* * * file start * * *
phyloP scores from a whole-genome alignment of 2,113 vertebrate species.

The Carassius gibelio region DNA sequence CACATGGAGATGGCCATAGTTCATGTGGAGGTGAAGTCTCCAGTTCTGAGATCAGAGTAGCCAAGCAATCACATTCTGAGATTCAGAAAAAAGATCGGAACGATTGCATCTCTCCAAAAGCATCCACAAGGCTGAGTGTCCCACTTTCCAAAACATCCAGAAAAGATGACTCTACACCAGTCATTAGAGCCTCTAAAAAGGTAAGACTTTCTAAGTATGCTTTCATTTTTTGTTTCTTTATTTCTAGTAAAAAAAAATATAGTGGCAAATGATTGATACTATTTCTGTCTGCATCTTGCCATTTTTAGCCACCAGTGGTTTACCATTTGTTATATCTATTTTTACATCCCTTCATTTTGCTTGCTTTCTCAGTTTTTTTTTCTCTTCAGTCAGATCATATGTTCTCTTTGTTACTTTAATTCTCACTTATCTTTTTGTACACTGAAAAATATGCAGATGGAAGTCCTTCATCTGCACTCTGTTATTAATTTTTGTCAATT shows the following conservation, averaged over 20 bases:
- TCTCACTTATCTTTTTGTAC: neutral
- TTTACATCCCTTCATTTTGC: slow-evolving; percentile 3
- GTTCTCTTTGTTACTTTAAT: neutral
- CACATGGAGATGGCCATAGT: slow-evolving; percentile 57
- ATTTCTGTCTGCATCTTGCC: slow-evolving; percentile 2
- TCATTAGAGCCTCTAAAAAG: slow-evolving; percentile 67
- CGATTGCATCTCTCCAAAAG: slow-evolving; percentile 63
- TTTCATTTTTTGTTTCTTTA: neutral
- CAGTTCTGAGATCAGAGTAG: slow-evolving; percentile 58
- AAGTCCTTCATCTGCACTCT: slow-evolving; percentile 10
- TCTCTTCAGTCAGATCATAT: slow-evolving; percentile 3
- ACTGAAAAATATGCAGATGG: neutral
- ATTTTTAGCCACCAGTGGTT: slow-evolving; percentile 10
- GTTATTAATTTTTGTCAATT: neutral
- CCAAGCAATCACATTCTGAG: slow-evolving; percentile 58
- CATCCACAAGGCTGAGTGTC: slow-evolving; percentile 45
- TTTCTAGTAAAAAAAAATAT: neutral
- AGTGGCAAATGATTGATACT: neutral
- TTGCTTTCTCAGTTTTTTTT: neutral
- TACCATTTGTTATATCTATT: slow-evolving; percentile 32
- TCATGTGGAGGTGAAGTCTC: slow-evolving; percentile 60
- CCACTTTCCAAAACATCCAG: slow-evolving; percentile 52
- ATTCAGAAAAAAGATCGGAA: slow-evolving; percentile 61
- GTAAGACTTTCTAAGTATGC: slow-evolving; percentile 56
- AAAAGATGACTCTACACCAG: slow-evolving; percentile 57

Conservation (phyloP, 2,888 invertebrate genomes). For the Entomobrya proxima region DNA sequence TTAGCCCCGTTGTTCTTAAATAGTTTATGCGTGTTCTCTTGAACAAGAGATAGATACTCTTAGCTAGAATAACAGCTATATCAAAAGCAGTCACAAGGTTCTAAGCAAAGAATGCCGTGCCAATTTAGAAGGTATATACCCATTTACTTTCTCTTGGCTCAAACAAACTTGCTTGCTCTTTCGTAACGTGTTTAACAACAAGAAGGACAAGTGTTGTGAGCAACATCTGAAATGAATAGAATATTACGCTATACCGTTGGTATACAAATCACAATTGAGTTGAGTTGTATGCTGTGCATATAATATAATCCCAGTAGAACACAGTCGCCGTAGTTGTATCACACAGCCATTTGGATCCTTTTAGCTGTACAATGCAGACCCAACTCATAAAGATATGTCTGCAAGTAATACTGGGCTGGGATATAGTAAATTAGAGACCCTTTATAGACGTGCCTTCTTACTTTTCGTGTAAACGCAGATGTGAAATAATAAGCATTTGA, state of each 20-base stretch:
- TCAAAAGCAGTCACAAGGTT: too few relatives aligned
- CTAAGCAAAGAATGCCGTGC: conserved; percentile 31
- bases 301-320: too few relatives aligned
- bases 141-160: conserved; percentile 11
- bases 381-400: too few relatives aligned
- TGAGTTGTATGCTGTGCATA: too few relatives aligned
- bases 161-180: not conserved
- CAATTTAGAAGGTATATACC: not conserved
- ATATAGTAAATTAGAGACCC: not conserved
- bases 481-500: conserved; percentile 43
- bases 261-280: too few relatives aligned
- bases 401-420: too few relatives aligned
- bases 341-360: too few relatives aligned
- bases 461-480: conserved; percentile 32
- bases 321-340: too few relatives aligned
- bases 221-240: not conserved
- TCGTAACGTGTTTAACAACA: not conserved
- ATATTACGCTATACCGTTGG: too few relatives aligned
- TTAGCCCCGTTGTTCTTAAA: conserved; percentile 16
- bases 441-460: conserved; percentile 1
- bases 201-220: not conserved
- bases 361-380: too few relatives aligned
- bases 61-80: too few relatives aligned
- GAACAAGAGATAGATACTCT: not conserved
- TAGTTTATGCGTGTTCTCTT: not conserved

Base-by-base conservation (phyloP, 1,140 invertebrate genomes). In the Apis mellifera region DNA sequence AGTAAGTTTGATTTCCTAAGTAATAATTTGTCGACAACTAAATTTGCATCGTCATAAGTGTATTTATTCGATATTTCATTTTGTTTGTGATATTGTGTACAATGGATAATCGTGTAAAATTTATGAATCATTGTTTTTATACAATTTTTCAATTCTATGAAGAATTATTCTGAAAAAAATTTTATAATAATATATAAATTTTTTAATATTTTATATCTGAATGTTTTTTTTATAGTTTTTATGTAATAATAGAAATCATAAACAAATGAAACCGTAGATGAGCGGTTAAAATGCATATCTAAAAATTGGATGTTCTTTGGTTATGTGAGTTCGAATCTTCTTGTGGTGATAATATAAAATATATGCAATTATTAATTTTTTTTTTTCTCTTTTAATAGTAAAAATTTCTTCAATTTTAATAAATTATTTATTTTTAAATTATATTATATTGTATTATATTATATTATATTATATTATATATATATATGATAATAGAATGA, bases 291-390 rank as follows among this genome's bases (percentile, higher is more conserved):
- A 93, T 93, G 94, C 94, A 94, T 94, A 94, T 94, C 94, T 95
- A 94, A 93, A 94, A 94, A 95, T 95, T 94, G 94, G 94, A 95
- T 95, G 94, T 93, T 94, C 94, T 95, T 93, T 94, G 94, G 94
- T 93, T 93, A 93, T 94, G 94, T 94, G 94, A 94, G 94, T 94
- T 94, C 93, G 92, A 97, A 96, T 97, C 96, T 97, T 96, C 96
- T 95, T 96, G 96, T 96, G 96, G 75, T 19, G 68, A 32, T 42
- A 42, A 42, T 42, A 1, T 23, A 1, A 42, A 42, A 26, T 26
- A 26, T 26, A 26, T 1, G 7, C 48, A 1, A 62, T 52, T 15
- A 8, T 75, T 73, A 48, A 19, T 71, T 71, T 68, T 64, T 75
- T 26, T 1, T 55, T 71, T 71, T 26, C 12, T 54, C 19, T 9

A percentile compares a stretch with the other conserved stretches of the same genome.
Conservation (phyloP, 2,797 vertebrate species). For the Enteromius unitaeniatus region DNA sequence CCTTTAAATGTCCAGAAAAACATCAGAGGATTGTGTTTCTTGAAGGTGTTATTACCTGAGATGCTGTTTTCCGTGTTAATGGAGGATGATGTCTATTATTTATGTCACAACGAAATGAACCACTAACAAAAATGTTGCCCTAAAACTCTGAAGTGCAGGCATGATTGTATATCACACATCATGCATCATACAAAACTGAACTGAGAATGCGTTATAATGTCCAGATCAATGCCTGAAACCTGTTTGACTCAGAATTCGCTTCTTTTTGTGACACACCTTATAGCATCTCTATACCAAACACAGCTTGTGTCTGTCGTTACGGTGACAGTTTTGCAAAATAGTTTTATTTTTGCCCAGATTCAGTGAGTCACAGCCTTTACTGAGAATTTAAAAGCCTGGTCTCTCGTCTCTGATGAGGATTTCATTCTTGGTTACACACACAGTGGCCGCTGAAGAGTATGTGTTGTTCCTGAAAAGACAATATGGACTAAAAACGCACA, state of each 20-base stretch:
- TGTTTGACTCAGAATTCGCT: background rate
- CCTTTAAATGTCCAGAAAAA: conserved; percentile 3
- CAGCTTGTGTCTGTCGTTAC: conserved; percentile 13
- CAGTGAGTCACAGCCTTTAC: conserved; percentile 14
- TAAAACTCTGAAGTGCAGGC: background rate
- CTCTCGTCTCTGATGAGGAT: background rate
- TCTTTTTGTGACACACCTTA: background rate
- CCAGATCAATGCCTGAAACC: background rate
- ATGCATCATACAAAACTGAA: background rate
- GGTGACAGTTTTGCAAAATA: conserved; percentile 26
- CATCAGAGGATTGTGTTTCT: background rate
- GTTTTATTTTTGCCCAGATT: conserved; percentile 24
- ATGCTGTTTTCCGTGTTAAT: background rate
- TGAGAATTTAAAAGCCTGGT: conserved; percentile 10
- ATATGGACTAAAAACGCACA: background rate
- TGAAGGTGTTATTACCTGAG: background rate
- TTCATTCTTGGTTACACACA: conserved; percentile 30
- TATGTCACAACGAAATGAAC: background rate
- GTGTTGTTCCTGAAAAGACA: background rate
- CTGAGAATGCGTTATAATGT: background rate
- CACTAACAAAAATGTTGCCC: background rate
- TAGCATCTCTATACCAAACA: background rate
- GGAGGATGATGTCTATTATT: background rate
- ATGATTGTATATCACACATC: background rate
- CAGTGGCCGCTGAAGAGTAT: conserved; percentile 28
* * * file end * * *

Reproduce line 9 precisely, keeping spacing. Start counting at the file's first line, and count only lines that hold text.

- CGATTGCATCTCTCCAAAAG: slow-evolving; percentile 63